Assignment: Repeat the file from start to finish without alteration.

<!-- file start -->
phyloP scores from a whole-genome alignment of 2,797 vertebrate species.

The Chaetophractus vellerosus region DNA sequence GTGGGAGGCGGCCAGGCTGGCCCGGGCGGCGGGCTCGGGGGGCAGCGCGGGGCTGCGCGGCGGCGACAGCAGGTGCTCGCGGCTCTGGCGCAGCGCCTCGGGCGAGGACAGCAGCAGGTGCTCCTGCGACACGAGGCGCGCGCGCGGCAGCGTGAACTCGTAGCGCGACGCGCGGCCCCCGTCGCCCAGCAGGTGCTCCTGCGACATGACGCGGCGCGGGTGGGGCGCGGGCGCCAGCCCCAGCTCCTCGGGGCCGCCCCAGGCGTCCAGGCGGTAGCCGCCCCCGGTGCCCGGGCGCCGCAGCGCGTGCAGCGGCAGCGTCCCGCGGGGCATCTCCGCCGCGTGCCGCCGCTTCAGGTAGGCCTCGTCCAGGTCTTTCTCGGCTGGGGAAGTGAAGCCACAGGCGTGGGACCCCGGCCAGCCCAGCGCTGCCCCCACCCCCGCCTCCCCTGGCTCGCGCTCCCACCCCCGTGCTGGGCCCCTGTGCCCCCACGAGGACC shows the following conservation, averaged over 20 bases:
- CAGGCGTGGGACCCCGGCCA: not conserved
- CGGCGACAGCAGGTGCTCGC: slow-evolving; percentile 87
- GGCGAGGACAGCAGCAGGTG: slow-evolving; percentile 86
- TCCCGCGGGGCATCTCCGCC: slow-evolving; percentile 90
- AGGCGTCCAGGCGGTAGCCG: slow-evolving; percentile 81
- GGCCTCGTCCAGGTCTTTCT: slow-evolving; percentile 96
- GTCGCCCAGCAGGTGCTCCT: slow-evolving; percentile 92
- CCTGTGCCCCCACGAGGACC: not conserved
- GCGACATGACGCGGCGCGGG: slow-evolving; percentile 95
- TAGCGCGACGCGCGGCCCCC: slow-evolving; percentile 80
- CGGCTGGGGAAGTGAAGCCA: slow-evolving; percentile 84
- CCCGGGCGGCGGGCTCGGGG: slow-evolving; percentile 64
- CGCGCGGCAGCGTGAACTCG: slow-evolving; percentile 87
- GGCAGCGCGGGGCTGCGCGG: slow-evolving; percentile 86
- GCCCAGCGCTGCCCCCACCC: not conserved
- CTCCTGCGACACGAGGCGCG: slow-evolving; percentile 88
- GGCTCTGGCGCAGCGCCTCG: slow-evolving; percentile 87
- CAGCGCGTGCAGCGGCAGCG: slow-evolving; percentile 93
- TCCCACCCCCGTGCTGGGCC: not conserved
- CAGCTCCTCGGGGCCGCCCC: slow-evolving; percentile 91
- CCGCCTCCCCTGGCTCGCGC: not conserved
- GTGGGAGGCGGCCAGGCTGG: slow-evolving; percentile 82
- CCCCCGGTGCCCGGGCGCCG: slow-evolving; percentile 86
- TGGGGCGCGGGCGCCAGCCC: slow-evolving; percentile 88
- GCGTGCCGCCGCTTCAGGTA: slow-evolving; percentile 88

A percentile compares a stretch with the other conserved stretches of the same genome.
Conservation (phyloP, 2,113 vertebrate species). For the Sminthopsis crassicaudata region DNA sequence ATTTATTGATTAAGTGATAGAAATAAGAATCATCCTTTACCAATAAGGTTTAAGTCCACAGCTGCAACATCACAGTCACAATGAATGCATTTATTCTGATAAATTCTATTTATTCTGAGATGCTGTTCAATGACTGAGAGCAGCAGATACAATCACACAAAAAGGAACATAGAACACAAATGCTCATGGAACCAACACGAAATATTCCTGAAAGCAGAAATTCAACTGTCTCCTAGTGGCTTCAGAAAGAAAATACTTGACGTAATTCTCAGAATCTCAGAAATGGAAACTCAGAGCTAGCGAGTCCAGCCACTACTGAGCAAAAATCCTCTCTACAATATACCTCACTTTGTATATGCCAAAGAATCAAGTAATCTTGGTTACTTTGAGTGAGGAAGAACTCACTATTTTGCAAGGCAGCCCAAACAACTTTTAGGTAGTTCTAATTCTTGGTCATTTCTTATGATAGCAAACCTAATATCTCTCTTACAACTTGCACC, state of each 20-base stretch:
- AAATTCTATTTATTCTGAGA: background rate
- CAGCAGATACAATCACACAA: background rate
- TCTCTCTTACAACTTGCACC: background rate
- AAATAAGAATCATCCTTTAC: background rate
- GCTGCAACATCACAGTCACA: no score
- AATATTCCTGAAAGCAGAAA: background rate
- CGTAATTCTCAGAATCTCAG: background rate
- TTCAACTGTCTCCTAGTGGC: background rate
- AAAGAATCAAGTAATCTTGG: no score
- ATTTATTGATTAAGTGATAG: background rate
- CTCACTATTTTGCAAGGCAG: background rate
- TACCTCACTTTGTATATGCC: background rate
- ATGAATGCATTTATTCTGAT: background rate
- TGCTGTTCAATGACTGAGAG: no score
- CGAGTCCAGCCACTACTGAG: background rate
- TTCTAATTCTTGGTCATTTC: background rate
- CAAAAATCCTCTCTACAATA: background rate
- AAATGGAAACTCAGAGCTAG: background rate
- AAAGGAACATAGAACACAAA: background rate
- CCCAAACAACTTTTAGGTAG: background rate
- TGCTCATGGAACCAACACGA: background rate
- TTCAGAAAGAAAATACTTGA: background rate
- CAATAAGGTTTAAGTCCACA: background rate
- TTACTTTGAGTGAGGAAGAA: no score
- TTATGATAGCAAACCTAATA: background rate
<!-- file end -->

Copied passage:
phyloP scores from a whole-genome alignment of 2,797 vertebrate species.

The Chaetophractus vellerosus region DNA sequence GTGGGAGGCGGCCAGGCTGGCCCGGGCGGCGGGCTCGGGGGGCAGCGCGGGGCTGCGCGGCGGCGACAGCAGGTGCTCGCGGCTCTGGCGCAGCGCCTCGGGCGAGGACAGCAGCAGGTGCTCCTGCGACACGAGGCGCGCGCGCGGCAGCGTGAACTCGTAGCGCGACGCGCGGCCCCCGTCGCCCAGCAGGTGCTCCTGCGACATGACGCGGCGCGGGTGGGGCGCGGGCGCCAGCCCCAGCTCCTCGGGGCCGCCCCAGGCGTCCAGGCGGTAGCCGCCCCCGGTGCCCGGGCGCCGCAGCGCGTGCAGCGGCAGCGTCCCGCGGGGCATCTCCGCCGCGTGCCGCCGCTTCAGGTAGGCCTCGTCCAGGTCTTTCTCGGCTGGGGAAGTGAAGCCACAGGCGTGGGACCCCGGCCAGCCCAGCGCTGCCCCCACCCCCGCCTCCCCTGGCTCGCGCTCCCACCCCCGTGCTGGGCCCCTGTGCCCCCACGAGGACC shows the following conservation, averaged over 20 bases:
- CAGGCGTGGGACCCCGGCCA: not conserved
- CGGCGACAGCAGGTGCTCGC: slow-evolving; percentile 87
- GGCGAGGACAGCAGCAGGTG: slow-evolving; percentile 86
- TCCCGCGGGGCATCTCCGCC: slow-evolving; percentile 90
- AGGCGTCCAGGCGGTAGCCG: slow-evolving; percentile 81
- GGCCTCGTCCAGGTCTTTCT: slow-evolving; percentile 96
- GTCGCCCAGCAGGTGCTCCT: slow-evolving; percentile 92
- CCTGTGCCCCCACGAGGACC: not conserved
- GCGACATGACGCGGCGCGGG: slow-evolving; percentile 95
- TAGCGCGACGCGCGGCCCCC: slow-evolving; percentile 80
- CGGCTGGGGAAGTGAAGCCA: slow-evolving; percentile 84
- CCCGGGCGGCGGGCTCGGGG: slow-evolving; percentile 64
- CGCGCGGCAGCGTGAACTCG: slow-evolving; percentile 87
- GGCAGCGCGGGGCTGCGCGG: slow-evolving; percentile 86
- GCCCAGCGCTGCCCCCACCC: not conserved
- CTCCTGCGACACGAGGCGCG: slow-evolving; percentile 88
- GGCTCTGGCGCAGCGCCTCG: slow-evolving; percentile 87
- CAGCGCGTGCAGCGGCAGCG: slow-evolving; percentile 93
- TCCCACCCCCGTGCTGGGCC: not conserved
- CAGCTCCTCGGGGCCGCCCC: slow-evolving; percentile 91
- CCGCCTCCCCTGGCTCGCGC: not conserved
- GTGGGAGGCGGCCAGGCTGG: slow-evolving; percentile 82
- CCCCCGGTGCCCGGGCGCCG: slow-evolving; percentile 86
- TGGGGCGCGGGCGCCAGCCC: slow-evolving; percentile 88
- GCGTGCCGCCGCTTCAGGTA: slow-evolving; percentile 88

A percentile compares a stretch with the other conserved stretches of the same genome.
Conservation (phyloP, 2,113 vertebrate species). For the Sminthopsis crassicaudata region DNA sequence ATTTATTGATTAAGTGATAGAAATAAGAATCATCCTTTACCAATAAGGTTTAAGTCCACAGCTGCAACATCACAGTCACAATGAATGCATTTATTCTGATAAATTCTATTTATTCTGAGATGCTGTTCAATGACTGAGAGCAGCAGATACAATCACACAAAAAGGAACATAGAACACAAATGCTCATGGAACCAACACGAAATATTCCTGAAAGCAGAAATTCAACTGTCTCCTAGTGGCTTCAGAAAGAAAATACTTGACGTAATTCTCAGAATCTCAGAAATGGAAACTCAGAGCTAGCGAGTCCAGCCACTACTGAGCAAAAATCCTCTCTACAATATACCTCACTTTGTATATGCCAAAGAATCAAGTAATCTTGGTTACTTTGAGTGAGGAAGAACTCACTATTTTGCAAGGCAGCCCAAACAACTTTTAGGTAGTTCTAATTCTTGGTCATTTCTTATGATAGCAAACCTAATATCTCTCTTACAACTTGCACC, state of each 20-base stretch:
- AAATTCTATTTATTCTGAGA: background rate
- CAGCAGATACAATCACACAA: background rate
- TCTCTCTTACAACTTGCACC: background rate
- AAATAAGAATCATCCTTTAC: background rate
- GCTGCAACATCACAGTCACA: no score
- AATATTCCTGAAAGCAGAAA: background rate
- CGTAATTCTCAGAATCTCAG: background rate
- TTCAACTGTCTCCTAGTGGC: background rate
- AAAGAATCAAGTAATCTTGG: no score
- ATTTATTGATTAAGTGATAG: background rate
- CTCACTATTTTGCAAGGCAG: background rate
- TACCTCACTTTGTATATGCC: background rate
- ATGAATGCATTTATTCTGAT: background rate
- TGCTGTTCAATGACTGAGAG: no score
- CGAGTCCAGCCACTACTGAG: background rate
- TTCTAATTCTTGGTCATTTC: background rate
- CAAAAATCCTCTCTACAATA: background rate
- AAATGGAAACTCAGAGCTAG: background rate
- AAAGGAACATAGAACACAAA: background rate
- CCCAAACAACTTTTAGGTAG: background rate
- TGCTCATGGAACCAACACGA: background rate
- TTCAGAAAGAAAATACTTGA: background rate
- CAATAAGGTTTAAGTCCACA: background rate
- TTACTTTGAGTGAGGAAGAA: no score
- TTATGATAGCAAACCTAATA: background rate